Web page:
There is always a critical balancing act that must be performed with so many technological advances in the medical field. On the one hand, there is a desire to get these new products and procedures in place as soon as possible so as to help as many medical patients as possible. We lose people each and every day who might have been saved by earlier use of advances or specialized tools. Of course, on the flip side, just as these tech tools can save lives, they can also take them away. Medical care is an incredibly delicate process, and any errors, imperfections, or slip ups can literally be the difference of life and death.
This inherent tension is why federal regulators have created various layers of oversight and a formalized approval process for most medical advances–from new devices to drugs. This ensures that medical patients do not unknowingly suffer the consequences of being an unwanted guinea pig for something that doesn’t yet have all the kinks worked out. As those who have followed various mass recalls and medical malpractice cases in the medical field appreciate, even when the approval process is followed, serious harm can still result. One need look no further than the thousands of medical patients suffering as a result of defective DePuy hip implants to understand what can happen when defective products are on the market.
Robotic Surgical Tool Injuries
In that same spirit of ensuring medical patients are not unnecessarily exposed to increased risks, reports this week suggest that the U.S. Food and Drug Administration is taking another look at the safety of the armed robotic tool used in surgeries known as “da Vinci.” The extremely complex machine is often said to “wow” physicians, and more and more are deciding to utilize it. Reports suggest that over 400,000 surgeries were performed last year alone with da Vinci.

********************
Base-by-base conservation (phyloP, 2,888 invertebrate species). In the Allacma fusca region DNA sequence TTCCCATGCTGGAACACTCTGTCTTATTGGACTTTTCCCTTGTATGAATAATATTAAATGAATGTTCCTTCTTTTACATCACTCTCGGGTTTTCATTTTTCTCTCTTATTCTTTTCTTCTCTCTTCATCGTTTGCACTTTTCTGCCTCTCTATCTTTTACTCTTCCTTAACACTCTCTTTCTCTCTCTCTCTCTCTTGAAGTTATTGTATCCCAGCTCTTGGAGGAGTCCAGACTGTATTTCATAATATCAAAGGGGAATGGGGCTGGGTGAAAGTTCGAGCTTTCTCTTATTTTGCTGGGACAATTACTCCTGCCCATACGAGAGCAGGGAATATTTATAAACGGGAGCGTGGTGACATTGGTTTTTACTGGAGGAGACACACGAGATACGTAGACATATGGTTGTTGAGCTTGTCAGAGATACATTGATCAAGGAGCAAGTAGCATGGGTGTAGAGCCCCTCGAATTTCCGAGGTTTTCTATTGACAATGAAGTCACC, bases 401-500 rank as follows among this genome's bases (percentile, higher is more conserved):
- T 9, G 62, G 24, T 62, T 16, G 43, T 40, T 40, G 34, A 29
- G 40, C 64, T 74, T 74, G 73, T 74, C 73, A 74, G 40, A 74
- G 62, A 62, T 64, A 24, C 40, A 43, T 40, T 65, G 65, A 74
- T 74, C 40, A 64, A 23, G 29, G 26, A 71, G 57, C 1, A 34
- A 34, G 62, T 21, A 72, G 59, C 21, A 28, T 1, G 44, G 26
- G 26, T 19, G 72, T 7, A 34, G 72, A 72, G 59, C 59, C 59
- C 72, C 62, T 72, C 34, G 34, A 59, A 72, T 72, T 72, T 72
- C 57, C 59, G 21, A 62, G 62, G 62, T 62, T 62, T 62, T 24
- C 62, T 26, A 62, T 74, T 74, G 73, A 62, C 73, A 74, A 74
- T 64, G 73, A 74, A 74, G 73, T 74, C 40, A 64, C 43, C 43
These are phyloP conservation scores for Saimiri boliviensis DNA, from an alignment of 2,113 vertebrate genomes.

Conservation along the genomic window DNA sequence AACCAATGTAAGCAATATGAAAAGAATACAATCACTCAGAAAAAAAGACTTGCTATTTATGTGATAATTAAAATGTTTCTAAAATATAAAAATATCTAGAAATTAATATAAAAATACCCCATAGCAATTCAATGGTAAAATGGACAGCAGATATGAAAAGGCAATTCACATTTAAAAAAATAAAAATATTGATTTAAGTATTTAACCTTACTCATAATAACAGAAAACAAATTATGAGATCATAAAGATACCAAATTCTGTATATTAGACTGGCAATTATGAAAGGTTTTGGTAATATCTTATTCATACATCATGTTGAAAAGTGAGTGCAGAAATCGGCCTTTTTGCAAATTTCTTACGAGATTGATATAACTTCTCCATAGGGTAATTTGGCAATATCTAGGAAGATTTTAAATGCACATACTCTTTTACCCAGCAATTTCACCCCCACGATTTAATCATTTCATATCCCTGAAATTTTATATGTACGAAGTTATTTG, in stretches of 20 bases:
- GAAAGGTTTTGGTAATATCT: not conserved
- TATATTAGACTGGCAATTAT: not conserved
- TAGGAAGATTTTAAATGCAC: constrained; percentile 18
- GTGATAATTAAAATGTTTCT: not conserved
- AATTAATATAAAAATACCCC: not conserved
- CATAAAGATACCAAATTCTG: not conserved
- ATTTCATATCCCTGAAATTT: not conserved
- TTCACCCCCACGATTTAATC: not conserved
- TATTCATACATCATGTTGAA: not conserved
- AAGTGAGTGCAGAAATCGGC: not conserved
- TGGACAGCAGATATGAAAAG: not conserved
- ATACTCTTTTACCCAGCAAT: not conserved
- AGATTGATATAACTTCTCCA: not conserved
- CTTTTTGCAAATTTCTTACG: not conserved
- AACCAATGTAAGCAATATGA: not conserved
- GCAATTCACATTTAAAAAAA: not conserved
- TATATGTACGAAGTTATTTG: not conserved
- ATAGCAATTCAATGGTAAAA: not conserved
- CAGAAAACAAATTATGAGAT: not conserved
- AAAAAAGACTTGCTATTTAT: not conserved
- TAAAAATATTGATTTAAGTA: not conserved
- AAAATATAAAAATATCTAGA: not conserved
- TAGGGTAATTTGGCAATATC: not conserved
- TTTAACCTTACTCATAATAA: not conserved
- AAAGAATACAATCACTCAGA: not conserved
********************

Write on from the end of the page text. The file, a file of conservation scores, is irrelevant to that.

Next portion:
But now that the initial outburst of support has waned, many are raising red flags about bugs that still need to be worked out. These patient safety advocates point out that there have already been several cases where patients may have died as a result of errors with the equipment. For example, in one case the robotic tool apparently would not let go of one patient’s tissue that it had grasped during the operation. In another case a patient was hit hard directly in the face by one of the tool’s robotic arm.
In fact the FDA noted that they have seen a rise in reports about accidents using da Vinci–that includes at least five reports of deaths within the last year alone.
Illinois Medical Malpractice
A few of the patients who may have been harmed as a result of problems with da Vinci include Illinois residents. For example, in 2007 a Chicago resident died during a spleen surgery when the robot was in use. It is unclear from these reports whether or not that case resulted in any legal liability.
Of course, “some” reports of problems does not mean that da Vinci is an inherently dangerous product or even that changes need to be made to lower risks. However, it is important to remember two points. First, even if an incident is rare, those affected still may have the right to recover for their losses. Second, the only way to fully understand if there are systematic issues with any medical product is for open and complete reporting about those possible errors. That requires all involved parties, from patients to the device maker to be forthright about their concerns and documenting possible adverse events.
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